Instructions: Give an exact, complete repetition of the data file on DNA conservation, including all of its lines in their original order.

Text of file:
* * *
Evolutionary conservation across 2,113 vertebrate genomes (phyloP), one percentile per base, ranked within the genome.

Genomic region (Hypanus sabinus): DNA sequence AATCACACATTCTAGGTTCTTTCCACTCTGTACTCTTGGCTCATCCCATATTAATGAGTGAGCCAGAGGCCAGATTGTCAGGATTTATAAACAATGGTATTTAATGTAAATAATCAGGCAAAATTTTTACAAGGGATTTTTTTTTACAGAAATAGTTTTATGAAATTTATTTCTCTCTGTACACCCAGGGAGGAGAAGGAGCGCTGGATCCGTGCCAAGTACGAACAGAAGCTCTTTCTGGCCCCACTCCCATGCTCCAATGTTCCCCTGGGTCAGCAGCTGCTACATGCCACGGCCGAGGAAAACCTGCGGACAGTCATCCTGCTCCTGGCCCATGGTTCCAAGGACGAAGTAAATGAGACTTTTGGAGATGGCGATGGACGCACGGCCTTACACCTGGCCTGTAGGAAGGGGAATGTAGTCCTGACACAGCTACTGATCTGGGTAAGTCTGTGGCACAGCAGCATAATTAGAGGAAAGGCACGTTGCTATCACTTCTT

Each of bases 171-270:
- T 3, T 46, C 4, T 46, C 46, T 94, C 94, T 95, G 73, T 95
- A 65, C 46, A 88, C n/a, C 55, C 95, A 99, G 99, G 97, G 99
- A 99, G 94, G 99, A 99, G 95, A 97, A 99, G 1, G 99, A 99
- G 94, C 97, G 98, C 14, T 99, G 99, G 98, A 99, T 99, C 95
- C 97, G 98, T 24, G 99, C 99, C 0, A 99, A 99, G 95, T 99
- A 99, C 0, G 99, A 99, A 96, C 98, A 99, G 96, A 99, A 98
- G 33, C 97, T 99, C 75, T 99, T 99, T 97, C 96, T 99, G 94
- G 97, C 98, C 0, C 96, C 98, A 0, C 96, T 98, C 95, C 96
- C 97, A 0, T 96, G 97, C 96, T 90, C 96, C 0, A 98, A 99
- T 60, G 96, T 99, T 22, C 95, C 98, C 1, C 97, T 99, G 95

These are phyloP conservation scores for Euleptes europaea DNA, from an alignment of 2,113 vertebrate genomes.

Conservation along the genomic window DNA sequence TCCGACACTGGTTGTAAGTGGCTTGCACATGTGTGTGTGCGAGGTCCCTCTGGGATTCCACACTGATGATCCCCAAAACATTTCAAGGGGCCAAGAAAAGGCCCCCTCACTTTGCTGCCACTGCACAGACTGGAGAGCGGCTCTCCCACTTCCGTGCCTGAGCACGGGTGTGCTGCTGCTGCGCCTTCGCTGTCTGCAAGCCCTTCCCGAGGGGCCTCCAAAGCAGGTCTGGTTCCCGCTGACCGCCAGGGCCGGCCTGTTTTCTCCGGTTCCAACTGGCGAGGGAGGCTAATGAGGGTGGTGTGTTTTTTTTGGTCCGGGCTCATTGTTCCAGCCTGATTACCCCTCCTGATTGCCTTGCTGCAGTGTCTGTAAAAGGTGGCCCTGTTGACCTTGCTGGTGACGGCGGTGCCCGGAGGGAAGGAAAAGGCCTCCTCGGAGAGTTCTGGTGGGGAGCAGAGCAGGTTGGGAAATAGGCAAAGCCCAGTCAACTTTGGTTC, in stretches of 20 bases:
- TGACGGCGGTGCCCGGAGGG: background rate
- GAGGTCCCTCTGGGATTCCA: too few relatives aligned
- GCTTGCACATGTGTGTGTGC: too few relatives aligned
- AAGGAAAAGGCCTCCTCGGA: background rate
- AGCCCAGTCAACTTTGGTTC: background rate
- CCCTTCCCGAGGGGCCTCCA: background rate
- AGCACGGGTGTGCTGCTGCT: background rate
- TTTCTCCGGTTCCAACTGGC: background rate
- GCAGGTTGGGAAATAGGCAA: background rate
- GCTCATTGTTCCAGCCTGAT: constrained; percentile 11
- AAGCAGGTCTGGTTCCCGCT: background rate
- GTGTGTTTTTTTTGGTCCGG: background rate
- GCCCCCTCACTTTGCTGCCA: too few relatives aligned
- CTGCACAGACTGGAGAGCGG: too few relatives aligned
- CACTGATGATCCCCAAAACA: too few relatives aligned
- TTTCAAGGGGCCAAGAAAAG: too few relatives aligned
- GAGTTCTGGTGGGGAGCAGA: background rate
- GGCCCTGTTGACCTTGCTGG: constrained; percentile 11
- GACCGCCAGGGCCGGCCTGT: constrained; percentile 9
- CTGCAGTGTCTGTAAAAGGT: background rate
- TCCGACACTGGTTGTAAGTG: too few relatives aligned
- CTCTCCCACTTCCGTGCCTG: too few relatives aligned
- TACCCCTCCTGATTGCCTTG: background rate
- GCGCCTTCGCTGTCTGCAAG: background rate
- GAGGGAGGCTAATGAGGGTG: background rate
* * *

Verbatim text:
Evolutionary conservation across 2,113 vertebrate genomes (phyloP), one percentile per base, ranked within the genome.

Genomic region (Hypanus sabinus): DNA sequence AATCACACATTCTAGGTTCTTTCCACTCTGTACTCTTGGCTCATCCCATATTAATGAGTGAGCCAGAGGCCAGATTGTCAGGATTTATAAACAATGGTATTTAATGTAAATAATCAGGCAAAATTTTTACAAGGGATTTTTTTTTACAGAAATAGTTTTATGAAATTTATTTCTCTCTGTACACCCAGGGAGGAGAAGGAGCGCTGGATCCGTGCCAAGTACGAACAGAAGCTCTTTCTGGCCCCACTCCCATGCTCCAATGTTCCCCTGGGTCAGCAGCTGCTACATGCCACGGCCGAGGAAAACCTGCGGACAGTCATCCTGCTCCTGGCCCATGGTTCCAAGGACGAAGTAAATGAGACTTTTGGAGATGGCGATGGACGCACGGCCTTACACCTGGCCTGTAGGAAGGGGAATGTAGTCCTGACACAGCTACTGATCTGGGTAAGTCTGTGGCACAGCAGCATAATTAGAGGAAAGGCACGTTGCTATCACTTCTT

Each of bases 171-270:
- T 3, T 46, C 4, T 46, C 46, T 94, C 94, T 95, G 73, T 95
- A 65, C 46, A 88, C n/a, C 55, C 95, A 99, G 99, G 97, G 99
- A 99, G 94, G 99, A 99, G 95, A 97, A 99, G 1, G 99, A 99
- G 94, C 97, G 98, C 14, T 99, G 99, G 98, A 99, T 99, C 95
- C 97, G 98, T 24, G 99, C 99, C 0, A 99, A 99, G 95, T 99
- A 99, C 0, G 99, A 99, A 96, C 98, A 99, G 96, A 99, A 98
- G 33, C 97, T 99, C 75, T 99, T 99, T 97, C 96, T 99, G 94
- G 97, C 98, C 0, C 96, C 98, A 0, C 96, T 98, C 95, C 96
- C 97, A 0, T 96, G 97, C 96, T 90, C 96, C 0, A 98, A 99
- T 60, G 96, T 99, T 22, C 95, C 98, C 1, C 97, T 99, G 95

These are phyloP conservation scores for Euleptes europaea DNA, from an alignment of 2,113 vertebrate genomes.

Conservation along the genomic window DNA sequence TCCGACACTGGTTGTAAGTGGCTTGCACATGTGTGTGTGCGAGGTCCCTCTGGGATTCCACACTGATGATCCCCAAAACATTTCAAGGGGCCAAGAAAAGGCCCCCTCACTTTGCTGCCACTGCACAGACTGGAGAGCGGCTCTCCCACTTCCGTGCCTGAGCACGGGTGTGCTGCTGCTGCGCCTTCGCTGTCTGCAAGCCCTTCCCGAGGGGCCTCCAAAGCAGGTCTGGTTCCCGCTGACCGCCAGGGCCGGCCTGTTTTCTCCGGTTCCAACTGGCGAGGGAGGCTAATGAGGGTGGTGTGTTTTTTTTGGTCCGGGCTCATTGTTCCAGCCTGATTACCCCTCCTGATTGCCTTGCTGCAGTGTCTGTAAAAGGTGGCCCTGTTGACCTTGCTGGTGACGGCGGTGCCCGGAGGGAAGGAAAAGGCCTCCTCGGAGAGTTCTGGTGGGGAGCAGAGCAGGTTGGGAAATAGGCAAAGCCCAGTCAACTTTGGTTC, in stretches of 20 bases:
- TGACGGCGGTGCCCGGAGGG: background rate
- GAGGTCCCTCTGGGATTCCA: too few relatives aligned
- GCTTGCACATGTGTGTGTGC: too few relatives aligned
- AAGGAAAAGGCCTCCTCGGA: background rate
- AGCCCAGTCAACTTTGGTTC: background rate
- CCCTTCCCGAGGGGCCTCCA: background rate
- AGCACGGGTGTGCTGCTGCT: background rate
- TTTCTCCGGTTCCAACTGGC: background rate
- GCAGGTTGGGAAATAGGCAA: background rate
- GCTCATTGTTCCAGCCTGAT: constrained; percentile 11
- AAGCAGGTCTGGTTCCCGCT: background rate
- GTGTGTTTTTTTTGGTCCGG: background rate
- GCCCCCTCACTTTGCTGCCA: too few relatives aligned
- CTGCACAGACTGGAGAGCGG: too few relatives aligned
- CACTGATGATCCCCAAAACA: too few relatives aligned
- TTTCAAGGGGCCAAGAAAAG: too few relatives aligned
- GAGTTCTGGTGGGGAGCAGA: background rate
- GGCCCTGTTGACCTTGCTGG: constrained; percentile 11
- GACCGCCAGGGCCGGCCTGT: constrained; percentile 9
- CTGCAGTGTCTGTAAAAGGT: background rate
- TCCGACACTGGTTGTAAGTG: too few relatives aligned
- CTCTCCCACTTCCGTGCCTG: too few relatives aligned
- TACCCCTCCTGATTGCCTTG: background rate
- GCGCCTTCGCTGTCTGCAAG: background rate
- GAGGGAGGCTAATGAGGGTG: background rate